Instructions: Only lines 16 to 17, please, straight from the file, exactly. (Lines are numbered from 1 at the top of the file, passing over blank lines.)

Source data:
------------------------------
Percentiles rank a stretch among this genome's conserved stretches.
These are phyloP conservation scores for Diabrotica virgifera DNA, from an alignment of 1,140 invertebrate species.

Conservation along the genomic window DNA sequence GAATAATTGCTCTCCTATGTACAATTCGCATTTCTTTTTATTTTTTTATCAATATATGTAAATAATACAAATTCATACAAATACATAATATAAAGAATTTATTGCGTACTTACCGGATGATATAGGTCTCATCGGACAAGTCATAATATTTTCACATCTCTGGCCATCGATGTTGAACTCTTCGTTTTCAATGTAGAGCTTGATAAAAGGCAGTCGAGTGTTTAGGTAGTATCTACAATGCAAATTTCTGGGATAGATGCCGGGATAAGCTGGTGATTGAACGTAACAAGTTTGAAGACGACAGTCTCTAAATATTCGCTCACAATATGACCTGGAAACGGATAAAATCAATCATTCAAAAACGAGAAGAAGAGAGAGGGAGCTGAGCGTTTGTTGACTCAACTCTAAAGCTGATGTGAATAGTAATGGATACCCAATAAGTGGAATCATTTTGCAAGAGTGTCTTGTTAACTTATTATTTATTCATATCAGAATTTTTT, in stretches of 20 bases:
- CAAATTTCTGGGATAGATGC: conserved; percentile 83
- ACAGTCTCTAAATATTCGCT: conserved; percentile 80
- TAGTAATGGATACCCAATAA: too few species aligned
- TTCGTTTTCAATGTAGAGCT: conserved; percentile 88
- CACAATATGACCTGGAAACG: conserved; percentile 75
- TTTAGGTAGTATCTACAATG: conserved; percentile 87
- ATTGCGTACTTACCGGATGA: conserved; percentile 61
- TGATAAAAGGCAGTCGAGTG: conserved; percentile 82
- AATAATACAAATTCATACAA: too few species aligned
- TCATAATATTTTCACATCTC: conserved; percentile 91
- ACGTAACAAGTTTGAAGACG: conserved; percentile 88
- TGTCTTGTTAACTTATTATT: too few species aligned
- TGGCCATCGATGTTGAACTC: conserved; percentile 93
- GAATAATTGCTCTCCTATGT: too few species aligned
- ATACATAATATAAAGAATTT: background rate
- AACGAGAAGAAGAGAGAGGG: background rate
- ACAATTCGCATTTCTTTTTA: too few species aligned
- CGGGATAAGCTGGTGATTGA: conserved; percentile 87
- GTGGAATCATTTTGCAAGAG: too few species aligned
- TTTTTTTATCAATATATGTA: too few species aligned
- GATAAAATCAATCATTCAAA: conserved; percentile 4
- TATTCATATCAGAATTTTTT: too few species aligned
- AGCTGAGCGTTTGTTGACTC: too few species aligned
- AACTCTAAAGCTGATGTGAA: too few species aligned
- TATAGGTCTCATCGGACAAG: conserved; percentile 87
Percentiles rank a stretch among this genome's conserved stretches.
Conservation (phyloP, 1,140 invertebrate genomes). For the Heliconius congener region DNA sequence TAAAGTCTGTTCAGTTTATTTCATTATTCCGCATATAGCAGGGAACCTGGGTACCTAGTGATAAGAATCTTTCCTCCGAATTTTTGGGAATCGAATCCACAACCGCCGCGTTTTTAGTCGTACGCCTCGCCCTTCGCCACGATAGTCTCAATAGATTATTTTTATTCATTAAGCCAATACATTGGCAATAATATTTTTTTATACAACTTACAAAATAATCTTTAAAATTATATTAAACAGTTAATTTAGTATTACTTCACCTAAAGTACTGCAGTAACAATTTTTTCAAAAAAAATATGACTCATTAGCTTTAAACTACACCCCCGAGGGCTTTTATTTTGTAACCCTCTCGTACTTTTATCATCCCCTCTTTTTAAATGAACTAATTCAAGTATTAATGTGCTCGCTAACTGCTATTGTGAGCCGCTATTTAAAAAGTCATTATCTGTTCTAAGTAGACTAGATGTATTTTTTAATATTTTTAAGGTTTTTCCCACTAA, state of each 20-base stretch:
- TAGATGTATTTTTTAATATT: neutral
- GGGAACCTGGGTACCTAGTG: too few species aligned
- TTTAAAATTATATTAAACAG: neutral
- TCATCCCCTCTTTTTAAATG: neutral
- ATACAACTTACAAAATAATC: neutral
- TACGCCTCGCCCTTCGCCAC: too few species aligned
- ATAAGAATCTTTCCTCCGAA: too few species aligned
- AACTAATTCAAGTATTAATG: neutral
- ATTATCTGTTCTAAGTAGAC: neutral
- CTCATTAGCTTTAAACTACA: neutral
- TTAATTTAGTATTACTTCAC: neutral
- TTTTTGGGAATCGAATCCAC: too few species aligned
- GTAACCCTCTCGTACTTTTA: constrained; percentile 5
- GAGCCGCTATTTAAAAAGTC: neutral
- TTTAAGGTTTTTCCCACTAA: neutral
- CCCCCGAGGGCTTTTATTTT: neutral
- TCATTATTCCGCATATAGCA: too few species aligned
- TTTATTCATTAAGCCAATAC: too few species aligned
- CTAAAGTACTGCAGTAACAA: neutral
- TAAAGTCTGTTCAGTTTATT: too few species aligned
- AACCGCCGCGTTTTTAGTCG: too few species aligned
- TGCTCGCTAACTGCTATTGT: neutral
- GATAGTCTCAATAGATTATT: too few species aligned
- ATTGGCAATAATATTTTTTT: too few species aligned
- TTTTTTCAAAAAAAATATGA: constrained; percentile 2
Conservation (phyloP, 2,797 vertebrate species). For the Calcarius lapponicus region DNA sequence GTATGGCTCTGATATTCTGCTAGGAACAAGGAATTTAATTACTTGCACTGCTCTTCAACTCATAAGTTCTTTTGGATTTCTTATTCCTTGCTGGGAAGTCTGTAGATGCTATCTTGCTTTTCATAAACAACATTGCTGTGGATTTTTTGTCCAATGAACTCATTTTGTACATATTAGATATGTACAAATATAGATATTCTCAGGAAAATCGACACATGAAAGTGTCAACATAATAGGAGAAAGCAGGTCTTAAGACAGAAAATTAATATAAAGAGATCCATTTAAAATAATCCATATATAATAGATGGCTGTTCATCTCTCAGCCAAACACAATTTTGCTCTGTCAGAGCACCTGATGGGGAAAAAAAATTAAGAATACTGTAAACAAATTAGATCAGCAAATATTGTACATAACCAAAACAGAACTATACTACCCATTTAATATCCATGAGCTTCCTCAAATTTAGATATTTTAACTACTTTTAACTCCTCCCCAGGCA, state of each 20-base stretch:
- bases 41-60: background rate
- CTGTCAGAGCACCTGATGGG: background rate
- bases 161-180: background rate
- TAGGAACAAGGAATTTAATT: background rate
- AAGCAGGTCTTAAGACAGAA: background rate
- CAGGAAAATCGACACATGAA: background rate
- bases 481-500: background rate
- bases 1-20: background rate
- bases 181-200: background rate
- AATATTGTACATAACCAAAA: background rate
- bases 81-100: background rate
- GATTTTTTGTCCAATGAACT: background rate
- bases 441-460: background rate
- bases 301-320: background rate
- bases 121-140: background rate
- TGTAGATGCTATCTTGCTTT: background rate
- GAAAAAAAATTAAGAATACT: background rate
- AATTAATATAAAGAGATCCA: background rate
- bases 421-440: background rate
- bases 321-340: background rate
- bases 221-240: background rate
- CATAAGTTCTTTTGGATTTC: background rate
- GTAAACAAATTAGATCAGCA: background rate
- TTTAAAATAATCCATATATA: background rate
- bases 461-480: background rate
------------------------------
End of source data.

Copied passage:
- TGGCCATCGATGTTGAACTC: conserved; percentile 93
- GAATAATTGCTCTCCTATGT: too few species aligned